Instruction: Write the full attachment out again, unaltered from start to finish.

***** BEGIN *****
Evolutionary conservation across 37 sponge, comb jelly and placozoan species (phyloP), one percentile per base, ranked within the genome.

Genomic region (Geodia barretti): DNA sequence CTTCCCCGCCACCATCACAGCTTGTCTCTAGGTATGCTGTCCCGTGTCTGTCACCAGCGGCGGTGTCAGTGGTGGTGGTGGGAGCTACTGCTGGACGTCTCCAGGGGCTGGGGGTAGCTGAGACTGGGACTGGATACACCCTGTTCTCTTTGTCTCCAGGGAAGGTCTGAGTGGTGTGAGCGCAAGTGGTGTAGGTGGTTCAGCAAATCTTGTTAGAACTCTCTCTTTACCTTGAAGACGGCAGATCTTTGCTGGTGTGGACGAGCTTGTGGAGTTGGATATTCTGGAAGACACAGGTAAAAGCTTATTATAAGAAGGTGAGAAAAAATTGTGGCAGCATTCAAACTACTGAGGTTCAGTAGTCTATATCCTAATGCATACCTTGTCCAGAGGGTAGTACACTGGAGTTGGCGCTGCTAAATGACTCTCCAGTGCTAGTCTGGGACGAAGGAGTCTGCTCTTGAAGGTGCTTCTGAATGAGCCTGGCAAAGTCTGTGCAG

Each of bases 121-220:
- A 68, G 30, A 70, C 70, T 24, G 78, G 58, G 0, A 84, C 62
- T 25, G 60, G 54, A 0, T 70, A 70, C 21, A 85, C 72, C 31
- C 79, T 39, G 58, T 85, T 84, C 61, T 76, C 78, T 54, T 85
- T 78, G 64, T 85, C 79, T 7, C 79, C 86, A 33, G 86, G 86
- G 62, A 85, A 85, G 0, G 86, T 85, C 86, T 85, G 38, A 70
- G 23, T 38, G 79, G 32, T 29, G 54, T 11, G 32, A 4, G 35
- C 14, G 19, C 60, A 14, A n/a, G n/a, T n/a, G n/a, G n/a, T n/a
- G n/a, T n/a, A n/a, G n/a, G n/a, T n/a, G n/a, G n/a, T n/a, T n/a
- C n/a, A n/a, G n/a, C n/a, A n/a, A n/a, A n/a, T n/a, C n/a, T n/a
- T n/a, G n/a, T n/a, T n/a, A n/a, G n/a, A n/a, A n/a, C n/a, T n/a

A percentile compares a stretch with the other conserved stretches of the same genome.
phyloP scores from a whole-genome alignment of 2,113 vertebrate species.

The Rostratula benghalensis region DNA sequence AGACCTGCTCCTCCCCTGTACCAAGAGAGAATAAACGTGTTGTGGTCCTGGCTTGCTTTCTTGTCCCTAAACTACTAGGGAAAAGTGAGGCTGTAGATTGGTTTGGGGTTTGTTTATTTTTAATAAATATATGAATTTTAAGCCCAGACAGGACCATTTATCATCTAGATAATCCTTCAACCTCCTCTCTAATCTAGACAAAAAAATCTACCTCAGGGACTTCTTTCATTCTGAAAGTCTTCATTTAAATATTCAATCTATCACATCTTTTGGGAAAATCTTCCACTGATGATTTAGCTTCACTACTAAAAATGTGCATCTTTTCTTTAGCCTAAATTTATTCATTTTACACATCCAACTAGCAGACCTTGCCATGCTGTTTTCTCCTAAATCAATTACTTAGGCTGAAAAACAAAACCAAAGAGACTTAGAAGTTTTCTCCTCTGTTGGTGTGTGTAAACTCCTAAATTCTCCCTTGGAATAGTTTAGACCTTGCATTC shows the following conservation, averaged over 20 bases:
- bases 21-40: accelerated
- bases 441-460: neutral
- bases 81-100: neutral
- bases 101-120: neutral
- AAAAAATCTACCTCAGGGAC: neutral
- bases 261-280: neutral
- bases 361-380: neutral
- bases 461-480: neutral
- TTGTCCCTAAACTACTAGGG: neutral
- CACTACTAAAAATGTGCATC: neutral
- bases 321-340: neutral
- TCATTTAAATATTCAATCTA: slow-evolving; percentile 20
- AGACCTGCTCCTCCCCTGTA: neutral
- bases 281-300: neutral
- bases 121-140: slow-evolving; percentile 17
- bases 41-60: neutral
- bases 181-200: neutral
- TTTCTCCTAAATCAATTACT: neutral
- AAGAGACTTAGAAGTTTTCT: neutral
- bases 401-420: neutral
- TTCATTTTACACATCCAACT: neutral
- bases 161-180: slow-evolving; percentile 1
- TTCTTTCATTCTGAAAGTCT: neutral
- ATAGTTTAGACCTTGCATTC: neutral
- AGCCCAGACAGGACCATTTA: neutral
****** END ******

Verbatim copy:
Evolutionary conservation across 37 sponge, comb jelly and placozoan species (phyloP), one percentile per base, ranked within the genome.

Genomic region (Geodia barretti): DNA sequence CTTCCCCGCCACCATCACAGCTTGTCTCTAGGTATGCTGTCCCGTGTCTGTCACCAGCGGCGGTGTCAGTGGTGGTGGTGGGAGCTACTGCTGGACGTCTCCAGGGGCTGGGGGTAGCTGAGACTGGGACTGGATACACCCTGTTCTCTTTGTCTCCAGGGAAGGTCTGAGTGGTGTGAGCGCAAGTGGTGTAGGTGGTTCAGCAAATCTTGTTAGAACTCTCTCTTTACCTTGAAGACGGCAGATCTTTGCTGGTGTGGACGAGCTTGTGGAGTTGGATATTCTGGAAGACACAGGTAAAAGCTTATTATAAGAAGGTGAGAAAAAATTGTGGCAGCATTCAAACTACTGAGGTTCAGTAGTCTATATCCTAATGCATACCTTGTCCAGAGGGTAGTACACTGGAGTTGGCGCTGCTAAATGACTCTCCAGTGCTAGTCTGGGACGAAGGAGTCTGCTCTTGAAGGTGCTTCTGAATGAGCCTGGCAAAGTCTGTGCAG

Each of bases 121-220:
- A 68, G 30, A 70, C 70, T 24, G 78, G 58, G 0, A 84, C 62
- T 25, G 60, G 54, A 0, T 70, A 70, C 21, A 85, C 72, C 31
- C 79, T 39, G 58, T 85, T 84, C 61, T 76, C 78, T 54, T 85
- T 78, G 64, T 85, C 79, T 7, C 79, C 86, A 33, G 86, G 86
- G 62, A 85, A 85, G 0, G 86, T 85, C 86, T 85, G 38, A 70
- G 23, T 38, G 79, G 32, T 29, G 54, T 11, G 32, A 4, G 35
- C 14, G 19, C 60, A 14, A n/a, G n/a, T n/a, G n/a, G n/a, T n/a
- G n/a, T n/a, A n/a, G n/a, G n/a, T n/a, G n/a, G n/a, T n/a, T n/a
- C n/a, A n/a, G n/a, C n/a, A n/a, A n/a, A n/a, T n/a, C n/a, T n/a
- T n/a, G n/a, T n/a, T n/a, A n/a, G n/a, A n/a, A n/a, C n/a, T n/a

A percentile compares a stretch with the other conserved stretches of the same genome.
phyloP scores from a whole-genome alignment of 2,113 vertebrate species.

The Rostratula benghalensis region DNA sequence AGACCTGCTCCTCCCCTGTACCAAGAGAGAATAAACGTGTTGTGGTCCTGGCTTGCTTTCTTGTCCCTAAACTACTAGGGAAAAGTGAGGCTGTAGATTGGTTTGGGGTTTGTTTATTTTTAATAAATATATGAATTTTAAGCCCAGACAGGACCATTTATCATCTAGATAATCCTTCAACCTCCTCTCTAATCTAGACAAAAAAATCTACCTCAGGGACTTCTTTCATTCTGAAAGTCTTCATTTAAATATTCAATCTATCACATCTTTTGGGAAAATCTTCCACTGATGATTTAGCTTCACTACTAAAAATGTGCATCTTTTCTTTAGCCTAAATTTATTCATTTTACACATCCAACTAGCAGACCTTGCCATGCTGTTTTCTCCTAAATCAATTACTTAGGCTGAAAAACAAAACCAAAGAGACTTAGAAGTTTTCTCCTCTGTTGGTGTGTGTAAACTCCTAAATTCTCCCTTGGAATAGTTTAGACCTTGCATTC shows the following conservation, averaged over 20 bases:
- bases 21-40: accelerated
- bases 441-460: neutral
- bases 81-100: neutral
- bases 101-120: neutral
- AAAAAATCTACCTCAGGGAC: neutral
- bases 261-280: neutral
- bases 361-380: neutral
- bases 461-480: neutral
- TTGTCCCTAAACTACTAGGG: neutral
- CACTACTAAAAATGTGCATC: neutral
- bases 321-340: neutral
- TCATTTAAATATTCAATCTA: slow-evolving; percentile 20
- AGACCTGCTCCTCCCCTGTA: neutral
- bases 281-300: neutral
- bases 121-140: slow-evolving; percentile 17
- bases 41-60: neutral
- bases 181-200: neutral
- TTTCTCCTAAATCAATTACT: neutral
- AAGAGACTTAGAAGTTTTCT: neutral
- bases 401-420: neutral
- TTCATTTTACACATCCAACT: neutral
- bases 161-180: slow-evolving; percentile 1
- TTCTTTCATTCTGAAAGTCT: neutral
- ATAGTTTAGACCTTGCATTC: neutral
- AGCCCAGACAGGACCATTTA: neutral